Residential buildings are defined as one and two unit dwellings, along with garages and accessory buildings serving these dwellings. Buildings with more than two dwelling units are considered commercial properties and require a commercial building permit.
Residential building permits are required for the construction, renovation, alteration, relocation, demolition, and repair of all one and two unit dwellings, as well as decks, garages, car ports and accessory buildings. This includes new construction as well as work done to existing buildings in Saskatoon.
The City of Saskatoon has a Council Policy for the review and inspection of residential building permits. Council Policy # C09-029 The Plan Review and Building Inspection Program outlines the code items that will be reviewed and inspected for each building type, and outlines mandatory inspections.
NOTE: Effective May 2013, the 2010 National Building Code of Canada was adopted for use in Saskatchewan.
Requesting a Residential Building Permit
In order to request a residential building permit, an applicant may:
- Complete the Residential Permit Application (PDF).
- Include one COMPLETE set of plans.
- Include Ventilation Design Sheets, as required for new homes, new secondary suites, and substantial renovations.
- Include pre-engineered shop drawings for all components in the project which are pre-engineered systems, when available (these may be submitted after the building permit has been obtained for the project).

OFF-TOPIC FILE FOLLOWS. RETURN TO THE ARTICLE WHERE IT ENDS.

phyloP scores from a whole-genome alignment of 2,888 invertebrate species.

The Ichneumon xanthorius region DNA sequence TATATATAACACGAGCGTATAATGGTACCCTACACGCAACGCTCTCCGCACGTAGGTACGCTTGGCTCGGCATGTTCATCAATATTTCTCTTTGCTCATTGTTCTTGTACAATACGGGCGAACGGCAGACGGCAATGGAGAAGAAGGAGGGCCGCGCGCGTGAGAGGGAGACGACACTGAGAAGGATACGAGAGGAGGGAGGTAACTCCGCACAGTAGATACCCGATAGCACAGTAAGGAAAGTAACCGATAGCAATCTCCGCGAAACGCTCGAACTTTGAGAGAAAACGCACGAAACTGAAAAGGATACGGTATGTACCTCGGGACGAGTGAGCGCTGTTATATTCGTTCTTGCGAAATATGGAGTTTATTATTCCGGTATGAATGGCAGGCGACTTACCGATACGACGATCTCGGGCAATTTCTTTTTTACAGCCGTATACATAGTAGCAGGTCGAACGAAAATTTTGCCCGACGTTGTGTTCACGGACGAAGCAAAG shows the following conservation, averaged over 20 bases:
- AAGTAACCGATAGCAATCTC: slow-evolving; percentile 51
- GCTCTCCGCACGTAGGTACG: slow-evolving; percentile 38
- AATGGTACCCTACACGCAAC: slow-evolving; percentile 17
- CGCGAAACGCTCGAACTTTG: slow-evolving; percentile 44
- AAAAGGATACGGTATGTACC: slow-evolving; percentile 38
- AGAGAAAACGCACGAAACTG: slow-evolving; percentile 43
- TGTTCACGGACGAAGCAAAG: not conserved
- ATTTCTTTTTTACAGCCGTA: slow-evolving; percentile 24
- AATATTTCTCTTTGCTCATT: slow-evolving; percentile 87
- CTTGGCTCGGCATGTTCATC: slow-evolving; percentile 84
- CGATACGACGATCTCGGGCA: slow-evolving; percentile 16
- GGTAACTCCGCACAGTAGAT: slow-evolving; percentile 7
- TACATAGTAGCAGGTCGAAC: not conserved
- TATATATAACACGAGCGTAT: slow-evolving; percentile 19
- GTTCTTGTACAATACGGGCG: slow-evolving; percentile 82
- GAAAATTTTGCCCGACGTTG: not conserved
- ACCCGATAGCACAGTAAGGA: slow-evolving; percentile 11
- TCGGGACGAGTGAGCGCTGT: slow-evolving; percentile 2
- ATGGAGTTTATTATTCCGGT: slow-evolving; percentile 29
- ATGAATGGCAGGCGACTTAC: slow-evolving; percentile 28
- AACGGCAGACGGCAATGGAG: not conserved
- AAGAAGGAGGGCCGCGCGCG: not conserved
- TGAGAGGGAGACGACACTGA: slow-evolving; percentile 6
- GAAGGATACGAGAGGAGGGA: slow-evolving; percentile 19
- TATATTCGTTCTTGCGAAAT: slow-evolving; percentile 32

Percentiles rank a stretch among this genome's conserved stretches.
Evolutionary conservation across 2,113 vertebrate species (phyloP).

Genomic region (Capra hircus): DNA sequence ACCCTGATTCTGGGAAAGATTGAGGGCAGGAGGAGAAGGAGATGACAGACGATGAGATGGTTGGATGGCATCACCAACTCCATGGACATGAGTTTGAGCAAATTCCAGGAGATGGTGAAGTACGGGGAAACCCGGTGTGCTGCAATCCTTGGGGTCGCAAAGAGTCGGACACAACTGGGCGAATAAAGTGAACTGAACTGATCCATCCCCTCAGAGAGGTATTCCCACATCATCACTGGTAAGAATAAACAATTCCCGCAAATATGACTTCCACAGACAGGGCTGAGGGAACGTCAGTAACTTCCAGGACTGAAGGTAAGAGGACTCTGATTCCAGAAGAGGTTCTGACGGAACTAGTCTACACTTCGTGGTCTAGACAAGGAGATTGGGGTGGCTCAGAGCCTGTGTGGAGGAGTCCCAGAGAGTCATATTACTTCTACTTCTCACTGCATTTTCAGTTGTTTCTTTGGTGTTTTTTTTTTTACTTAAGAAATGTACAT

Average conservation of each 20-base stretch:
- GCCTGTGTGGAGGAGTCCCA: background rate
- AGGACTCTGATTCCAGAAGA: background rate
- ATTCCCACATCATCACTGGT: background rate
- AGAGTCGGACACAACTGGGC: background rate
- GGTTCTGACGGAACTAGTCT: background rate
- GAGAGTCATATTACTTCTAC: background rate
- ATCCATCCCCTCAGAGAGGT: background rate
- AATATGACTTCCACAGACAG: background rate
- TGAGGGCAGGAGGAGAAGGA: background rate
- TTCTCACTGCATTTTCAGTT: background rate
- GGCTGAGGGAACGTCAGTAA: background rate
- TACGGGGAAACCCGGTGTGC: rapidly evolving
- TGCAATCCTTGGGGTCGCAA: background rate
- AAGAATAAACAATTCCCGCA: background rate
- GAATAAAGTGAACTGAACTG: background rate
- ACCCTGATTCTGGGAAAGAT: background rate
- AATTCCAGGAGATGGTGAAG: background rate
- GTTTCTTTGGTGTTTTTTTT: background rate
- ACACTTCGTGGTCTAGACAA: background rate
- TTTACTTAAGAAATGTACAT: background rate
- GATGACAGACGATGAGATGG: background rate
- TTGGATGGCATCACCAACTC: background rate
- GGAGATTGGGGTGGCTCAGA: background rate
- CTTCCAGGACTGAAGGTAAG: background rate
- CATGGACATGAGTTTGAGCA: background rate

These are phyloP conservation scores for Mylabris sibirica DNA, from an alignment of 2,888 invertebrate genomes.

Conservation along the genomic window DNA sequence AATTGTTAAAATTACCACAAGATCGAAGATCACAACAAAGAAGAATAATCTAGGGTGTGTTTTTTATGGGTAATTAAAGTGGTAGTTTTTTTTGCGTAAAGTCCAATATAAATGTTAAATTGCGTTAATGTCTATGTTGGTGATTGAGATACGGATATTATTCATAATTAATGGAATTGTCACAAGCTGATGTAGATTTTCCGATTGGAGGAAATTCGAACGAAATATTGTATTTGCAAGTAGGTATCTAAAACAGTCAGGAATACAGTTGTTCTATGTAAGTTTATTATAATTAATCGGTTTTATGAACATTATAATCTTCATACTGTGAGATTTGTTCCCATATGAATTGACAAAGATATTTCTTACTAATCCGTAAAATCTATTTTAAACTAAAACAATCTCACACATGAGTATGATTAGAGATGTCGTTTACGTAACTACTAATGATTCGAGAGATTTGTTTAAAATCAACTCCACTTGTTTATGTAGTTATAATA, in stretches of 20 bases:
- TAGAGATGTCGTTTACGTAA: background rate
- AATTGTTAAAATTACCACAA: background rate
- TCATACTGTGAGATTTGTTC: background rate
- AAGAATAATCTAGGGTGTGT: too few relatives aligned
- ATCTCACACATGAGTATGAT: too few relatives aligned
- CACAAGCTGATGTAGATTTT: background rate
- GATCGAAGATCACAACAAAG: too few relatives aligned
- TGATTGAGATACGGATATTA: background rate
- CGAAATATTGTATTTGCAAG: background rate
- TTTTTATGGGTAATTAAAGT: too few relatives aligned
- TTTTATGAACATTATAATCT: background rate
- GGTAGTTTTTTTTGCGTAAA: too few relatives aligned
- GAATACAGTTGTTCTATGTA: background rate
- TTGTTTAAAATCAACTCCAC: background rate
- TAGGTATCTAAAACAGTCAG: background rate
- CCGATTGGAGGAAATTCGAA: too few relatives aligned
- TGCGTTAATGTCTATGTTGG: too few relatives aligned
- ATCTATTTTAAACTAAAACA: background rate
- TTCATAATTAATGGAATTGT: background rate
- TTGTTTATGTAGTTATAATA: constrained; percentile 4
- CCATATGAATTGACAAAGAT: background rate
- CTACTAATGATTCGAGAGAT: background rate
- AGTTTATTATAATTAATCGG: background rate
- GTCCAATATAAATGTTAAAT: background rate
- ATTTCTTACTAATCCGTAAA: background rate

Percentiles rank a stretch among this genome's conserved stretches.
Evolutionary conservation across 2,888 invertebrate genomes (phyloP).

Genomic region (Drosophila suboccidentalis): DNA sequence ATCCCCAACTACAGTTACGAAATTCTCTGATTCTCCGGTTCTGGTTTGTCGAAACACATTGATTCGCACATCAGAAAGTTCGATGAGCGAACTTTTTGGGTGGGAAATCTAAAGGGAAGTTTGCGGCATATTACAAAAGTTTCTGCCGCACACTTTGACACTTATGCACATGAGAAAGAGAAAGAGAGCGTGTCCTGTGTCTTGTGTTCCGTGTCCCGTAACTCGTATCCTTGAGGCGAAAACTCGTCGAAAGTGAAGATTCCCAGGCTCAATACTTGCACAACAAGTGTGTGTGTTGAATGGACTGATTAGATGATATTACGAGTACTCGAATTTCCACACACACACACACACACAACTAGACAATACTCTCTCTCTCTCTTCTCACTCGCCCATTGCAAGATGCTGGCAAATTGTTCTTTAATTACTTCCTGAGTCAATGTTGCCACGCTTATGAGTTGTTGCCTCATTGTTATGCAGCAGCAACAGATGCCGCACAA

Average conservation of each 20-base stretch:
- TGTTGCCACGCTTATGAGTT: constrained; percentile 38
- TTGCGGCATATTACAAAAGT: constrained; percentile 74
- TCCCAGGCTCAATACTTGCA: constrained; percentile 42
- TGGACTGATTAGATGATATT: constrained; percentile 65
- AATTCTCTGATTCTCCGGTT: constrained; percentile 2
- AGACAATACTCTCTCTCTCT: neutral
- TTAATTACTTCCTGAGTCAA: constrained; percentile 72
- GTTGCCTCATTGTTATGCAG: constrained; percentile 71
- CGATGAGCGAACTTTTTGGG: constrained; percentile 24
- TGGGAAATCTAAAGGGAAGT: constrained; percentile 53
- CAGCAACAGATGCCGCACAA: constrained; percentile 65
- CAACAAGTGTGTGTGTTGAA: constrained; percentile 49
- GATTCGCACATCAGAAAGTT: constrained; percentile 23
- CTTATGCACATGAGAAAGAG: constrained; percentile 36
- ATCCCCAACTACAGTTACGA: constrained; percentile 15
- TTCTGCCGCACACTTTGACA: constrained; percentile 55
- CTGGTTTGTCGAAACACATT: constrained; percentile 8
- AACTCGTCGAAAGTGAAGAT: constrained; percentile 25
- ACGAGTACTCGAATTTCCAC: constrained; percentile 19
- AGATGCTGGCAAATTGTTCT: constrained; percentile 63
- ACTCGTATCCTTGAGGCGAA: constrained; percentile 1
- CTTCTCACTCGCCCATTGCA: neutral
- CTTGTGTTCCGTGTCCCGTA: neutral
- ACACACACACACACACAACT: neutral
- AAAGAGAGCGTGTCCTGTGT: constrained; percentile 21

- Submit application and any appropriate supporting materials to the Building Standards Branch, 222-3rd Avenue North, Saskatoon, SK S7K 0J5.
Residential Building Permit Process
Obtain a Designer
Due to the wide range and scale of residential projects that can be proposed, it is sometimes helpful to have a designer involved. In the case of one and two unit dwellings, this designer does not always have to be a professional engineer or architect, but they must be deemed acceptable to the City of Saskatoon as a designer capable of the proposed project. With more complex projects, such as projects outside the scope of Part 9 of the National Building Code of Canada, it is required that a professional designer be involved.
Professional Designer Requirements (PDF)
It should also be noted that all systems and components that fall outside of the scope of Part 9 of the National Building Code 2010, will require drawings signed and sealed by a professional engineer or architect licensed to practice in the Province of Saskatchewan.
One complete set of construction drawings are required, which will be returned when the permit is issued. All drawings must be drawn to scale with dimensions (preferably in metric) and must include the following:
Residential Drawing Requirements
- Site Plans
- Floor Plans
- Structural Drawings
- Building Elevations and Building Cross Sections
Decision Regarding a Residential Building Permit
Residential building permits are targeted to be processed within one week of the date of application; however, it may take 2 or 3 weeks to review the drawings. Ensuring all information has been provided and plans are complete will expedite the review process. Projects that have incomplete plans, as well as complex or large developments, may require additional time to process. The Building Standards Branch will contact the applicant once the building permit is ready to be issued. Payment of building permit fees is required once the permit is approved and may be made by cash, cheque, Interac, MasterCard, or Visa.
One way to access the Residential Inspections page is to click "Residential Inspections."